Not long ago, the director of the UN World Food Program acknowledged the incapacity of the UN to resolve the "alimentary insecurity" of the coming years, which means to say that between 800 and 900 million human beings -approximately twenty percent of the world population- are condemned to die.... of starvation
The overpopulation of the large cities is by now much more than a threat. According to a 1998 Report of the UNDP (United Nations Development Program , in 2015 Mexico City will have more than 19 million inhabitants, Sao Paulo more that 20 million, Bombay (Mumbai) more than 26 million, Shanghai more than 17 million, Buenos Aires more than 13 million, metropolitan Manila more than 14 million, and Lagos more than 24 million. So, in the next 15 years 55% of humanity will live in cities, whereas in the 19th century only five percent of the world population lived in them
The MAI (Multinational Agreement on Investments) has not died, it is only disguising itself. Likewise, the School of the Americas has not yet died, and thought is being given to a School for Africa, which is really not a new idea: of the 53 African nations, 43 have received USA military training, and 26 of these were not democratic nations.
Yesterday, let us say, in their "Communist Manifesto" Marx and Engels lucidly prophesied for our neoliberal today that "the modern power of the state does not pass from an executive committee charged with managing the the common affairs of the bourgeoisie", of the IMF (International Monetary Fund), of the transnationals. Because it is always necessary to recall that while the external debt is being paid, in obedience to the neoliberal dictates, the internal debts of our countries are not paid. And the governments cease being at the service of their people, in order to submit to a true neoliberal stateless empire.
When a sustainable development is fought for so insistently, we ought to understand dialectically, for all the consequences of militancy, that the actual model of development of the United States and of Europe is not only socially, economically and ecologically unsustainable, but also ethically iniquitous.
The Subversive Memory
We are going to make truth our memory, "and that will be truth which does not forget anything" (Mario Benedetti). Neither the life, death and resurrection of Jesus, nor the ambiguous history of the Church, nor the age-old increasing yet unheard clamor of the poor of the land, nor so many men and women witnesses of blood who convoke us to fidelity.
There are 2000 years of Jesus and 20 of Romero. Two dates that might seem disproportionate in the same title, because Jesus is Jesus, but which nevertheless are intimately related. At least in Latin America a good way, very much ours, to celebrate the Jubilee of the Incarnation and of the Redemption is to celebrate it "in the style of Romero".
Much is also being written about the celebration of he Jubilee. For months already people have been awaiting the great celebrations, and other even greater celebrations are being prepared. Nevertheless, there have not been lacking some opportune voices which should draw our attention.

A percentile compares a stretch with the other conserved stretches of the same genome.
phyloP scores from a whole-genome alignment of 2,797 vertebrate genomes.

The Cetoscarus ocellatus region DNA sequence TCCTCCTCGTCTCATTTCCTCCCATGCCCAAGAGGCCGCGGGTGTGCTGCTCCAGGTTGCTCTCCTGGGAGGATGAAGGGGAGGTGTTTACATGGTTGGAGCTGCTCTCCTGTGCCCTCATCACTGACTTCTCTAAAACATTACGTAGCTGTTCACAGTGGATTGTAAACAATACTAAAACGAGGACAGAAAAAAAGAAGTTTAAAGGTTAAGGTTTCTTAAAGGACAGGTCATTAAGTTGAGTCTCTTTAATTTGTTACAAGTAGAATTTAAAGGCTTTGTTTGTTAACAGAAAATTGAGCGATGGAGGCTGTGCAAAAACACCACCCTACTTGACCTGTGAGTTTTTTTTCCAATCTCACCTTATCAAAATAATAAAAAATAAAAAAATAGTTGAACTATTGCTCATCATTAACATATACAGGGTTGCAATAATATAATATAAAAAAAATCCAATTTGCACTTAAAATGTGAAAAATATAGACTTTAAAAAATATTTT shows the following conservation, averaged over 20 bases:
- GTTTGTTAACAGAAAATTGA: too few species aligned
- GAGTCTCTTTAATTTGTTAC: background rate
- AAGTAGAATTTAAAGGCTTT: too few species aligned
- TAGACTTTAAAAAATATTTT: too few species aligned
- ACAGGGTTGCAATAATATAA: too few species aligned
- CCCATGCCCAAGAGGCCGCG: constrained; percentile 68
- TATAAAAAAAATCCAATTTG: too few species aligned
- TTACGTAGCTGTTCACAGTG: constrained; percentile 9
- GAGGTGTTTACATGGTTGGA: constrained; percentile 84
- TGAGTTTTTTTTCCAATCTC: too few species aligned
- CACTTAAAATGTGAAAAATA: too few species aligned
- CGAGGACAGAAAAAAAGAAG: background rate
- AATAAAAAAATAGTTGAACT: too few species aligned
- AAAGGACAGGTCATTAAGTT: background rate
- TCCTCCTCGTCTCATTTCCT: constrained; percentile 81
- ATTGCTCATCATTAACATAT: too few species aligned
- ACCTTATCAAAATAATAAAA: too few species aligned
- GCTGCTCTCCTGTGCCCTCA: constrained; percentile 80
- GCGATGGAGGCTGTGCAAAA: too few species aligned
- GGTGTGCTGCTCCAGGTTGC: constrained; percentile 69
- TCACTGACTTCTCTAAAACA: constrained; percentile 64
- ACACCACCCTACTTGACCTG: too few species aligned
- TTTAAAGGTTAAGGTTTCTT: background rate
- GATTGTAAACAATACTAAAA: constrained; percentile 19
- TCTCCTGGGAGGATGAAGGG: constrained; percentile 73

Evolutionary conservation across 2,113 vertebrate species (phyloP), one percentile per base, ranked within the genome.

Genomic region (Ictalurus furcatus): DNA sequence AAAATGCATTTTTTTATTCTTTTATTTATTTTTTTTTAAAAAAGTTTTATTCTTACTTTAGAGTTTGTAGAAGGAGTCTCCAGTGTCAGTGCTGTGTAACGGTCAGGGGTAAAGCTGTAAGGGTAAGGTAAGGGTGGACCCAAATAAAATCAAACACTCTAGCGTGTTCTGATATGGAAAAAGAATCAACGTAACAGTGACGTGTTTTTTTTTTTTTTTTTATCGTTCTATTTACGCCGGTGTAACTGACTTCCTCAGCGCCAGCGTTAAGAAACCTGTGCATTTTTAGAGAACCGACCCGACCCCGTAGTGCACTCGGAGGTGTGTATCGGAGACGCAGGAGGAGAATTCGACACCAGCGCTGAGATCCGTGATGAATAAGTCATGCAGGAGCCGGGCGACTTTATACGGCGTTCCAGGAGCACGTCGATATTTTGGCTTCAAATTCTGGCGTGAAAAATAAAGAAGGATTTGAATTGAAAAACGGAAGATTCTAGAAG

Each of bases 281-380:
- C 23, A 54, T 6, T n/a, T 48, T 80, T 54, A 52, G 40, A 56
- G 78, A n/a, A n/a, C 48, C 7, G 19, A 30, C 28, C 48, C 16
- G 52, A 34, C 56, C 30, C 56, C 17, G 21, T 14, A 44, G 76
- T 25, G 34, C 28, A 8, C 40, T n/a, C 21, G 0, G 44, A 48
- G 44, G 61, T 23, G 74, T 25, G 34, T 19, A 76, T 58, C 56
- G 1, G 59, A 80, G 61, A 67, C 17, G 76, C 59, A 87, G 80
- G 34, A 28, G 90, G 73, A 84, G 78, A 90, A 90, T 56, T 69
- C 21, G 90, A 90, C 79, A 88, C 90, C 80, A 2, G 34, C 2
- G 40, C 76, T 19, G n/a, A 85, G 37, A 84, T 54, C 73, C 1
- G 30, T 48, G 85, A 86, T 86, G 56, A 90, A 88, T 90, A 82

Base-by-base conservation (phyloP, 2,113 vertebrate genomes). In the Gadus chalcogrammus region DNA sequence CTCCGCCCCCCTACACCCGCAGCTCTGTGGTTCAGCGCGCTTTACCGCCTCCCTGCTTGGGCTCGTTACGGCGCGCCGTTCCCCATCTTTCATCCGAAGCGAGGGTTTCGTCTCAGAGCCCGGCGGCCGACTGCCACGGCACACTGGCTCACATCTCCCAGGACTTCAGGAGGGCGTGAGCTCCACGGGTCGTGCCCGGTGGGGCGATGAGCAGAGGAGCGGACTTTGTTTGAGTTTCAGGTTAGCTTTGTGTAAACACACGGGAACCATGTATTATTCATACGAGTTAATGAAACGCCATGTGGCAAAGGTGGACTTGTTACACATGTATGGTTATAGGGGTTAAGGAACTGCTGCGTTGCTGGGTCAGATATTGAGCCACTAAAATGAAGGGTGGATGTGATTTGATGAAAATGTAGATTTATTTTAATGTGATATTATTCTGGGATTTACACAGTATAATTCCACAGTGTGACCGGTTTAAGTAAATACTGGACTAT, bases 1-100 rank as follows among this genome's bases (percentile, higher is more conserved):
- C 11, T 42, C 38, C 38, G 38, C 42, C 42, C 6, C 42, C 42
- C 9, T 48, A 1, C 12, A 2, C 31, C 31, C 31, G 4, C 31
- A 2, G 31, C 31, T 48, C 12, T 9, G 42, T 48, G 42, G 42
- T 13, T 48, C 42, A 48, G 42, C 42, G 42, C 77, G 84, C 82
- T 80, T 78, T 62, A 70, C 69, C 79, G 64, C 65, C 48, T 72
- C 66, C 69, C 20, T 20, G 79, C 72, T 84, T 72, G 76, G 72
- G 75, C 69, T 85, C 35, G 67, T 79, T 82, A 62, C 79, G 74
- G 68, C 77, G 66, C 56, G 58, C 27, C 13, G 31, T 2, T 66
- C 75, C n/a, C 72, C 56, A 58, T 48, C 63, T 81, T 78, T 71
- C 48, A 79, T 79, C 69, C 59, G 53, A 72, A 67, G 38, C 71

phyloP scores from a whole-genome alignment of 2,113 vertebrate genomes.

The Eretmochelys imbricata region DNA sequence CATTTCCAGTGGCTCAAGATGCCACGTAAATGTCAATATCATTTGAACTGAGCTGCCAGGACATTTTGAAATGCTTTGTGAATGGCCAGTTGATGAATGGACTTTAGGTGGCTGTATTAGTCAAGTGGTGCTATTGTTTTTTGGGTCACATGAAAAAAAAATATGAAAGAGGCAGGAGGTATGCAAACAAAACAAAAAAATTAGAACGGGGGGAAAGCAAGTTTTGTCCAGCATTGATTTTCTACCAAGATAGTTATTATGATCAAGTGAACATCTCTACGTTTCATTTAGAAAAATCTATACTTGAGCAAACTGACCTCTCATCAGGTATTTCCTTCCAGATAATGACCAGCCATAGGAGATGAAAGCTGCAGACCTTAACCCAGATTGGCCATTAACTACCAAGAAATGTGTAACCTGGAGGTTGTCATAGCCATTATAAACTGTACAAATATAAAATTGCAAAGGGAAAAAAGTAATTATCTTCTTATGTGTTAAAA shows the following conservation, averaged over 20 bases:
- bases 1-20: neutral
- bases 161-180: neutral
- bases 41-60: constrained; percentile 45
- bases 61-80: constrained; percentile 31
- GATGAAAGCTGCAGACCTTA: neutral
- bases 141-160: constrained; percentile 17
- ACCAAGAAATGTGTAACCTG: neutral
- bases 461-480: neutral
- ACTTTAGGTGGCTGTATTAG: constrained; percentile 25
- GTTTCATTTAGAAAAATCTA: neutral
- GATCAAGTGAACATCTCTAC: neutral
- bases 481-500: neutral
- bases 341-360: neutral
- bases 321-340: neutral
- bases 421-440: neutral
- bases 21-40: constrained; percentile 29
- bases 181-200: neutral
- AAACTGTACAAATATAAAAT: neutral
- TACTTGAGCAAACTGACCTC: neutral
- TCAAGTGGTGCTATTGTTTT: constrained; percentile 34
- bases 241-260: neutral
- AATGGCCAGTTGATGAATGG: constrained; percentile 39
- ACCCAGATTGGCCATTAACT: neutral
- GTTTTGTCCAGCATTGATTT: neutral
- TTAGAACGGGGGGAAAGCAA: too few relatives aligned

"in 2000", writes Giuglio Girardi, "we have to take a position against a triumphalistic interpretation of the Jubilee which conceives it as an exaltation of historic Christianity. That opinion demands a re-interpretation of the Jubilee as a severe criticism not only of western Christianity but (also) of the model of Christianity which sacrificed the option for the poor to the option for empires; a criticism inspired by imprecation against the religion of the temple, launched by the prophets and above all by Jesus himself at the installation of the jubilee epoch.
Naturally, there is a proper place for celebrations, pilgrimages, and "Jubilation" for the coming of God in flesh and in history to our human land. But these ought to be realized always in accordance with the humility and "kenosis" of that coming. We should give the jubilee all the biblical substance that already comes to us from the prophets, and which Jesus definitively rehabilitated so that it would be a total and universal jubilee; so that it would respond -that was its great purpose- to the heart of his Father God, our Father.
Theoretically we all understand that the Jubilee above all has to be a return to Jesus of Nazareth, to Jesus of the Gospel, and to his Cause, the Reign of God.
For my own examination of conscience, and sharing with so many brothers and sisters who journey together, or who at least should journey together, I would emphasize concretely:
To celebrate the 20 years of Bishop Oscar Arnulfo Romero, martyr at the height of the Eucharist, on March 24, 1980 in El Salvador, has to be to take up the heritage of Romero, the causes for which he gave his life. His conversion to the poor. That Jubilee of three definitive years which he sealed with his blood. His attitudes of listening, of welcoming, of prophesy, of hope, his way so faithfully situated and so politically consequent of being a pastor. The people, loved, sought after, pastorally attended in their anguish and claims, made him a saint. And saint they continue to declare him since his death/martyrdom, and saint they venerate him especially in the cathedral-catacomb of San Salvador. The true process of canonization of the good shepherd Romero has to be the process of assimilation of his causes and attitudes.
At this end of a century it is interesting to recall the affirmation of Ludwig Kaufmann, in his book "Three Pioneers of Tomorrow's Future Christianity ". "Three pioneers of the faith who look face to face at the reality of their respective present..., and who indicate a way so that we can be Christians tomorrow. John XXIII, who trusted that God continues working in history, who knew how to read the signs of the times, and had the courage to situate the Church in the midst of the service of humanity. Charles de Foucauld, who inspired the community of the little brothers (and sisters) , and in successive stages attempted to leave behind the frontiers and the privileges of European Christians. Oscar Romero, who made his commitment in a radical way in favor of the poor and came to be a martyr of the Church of the oppressed.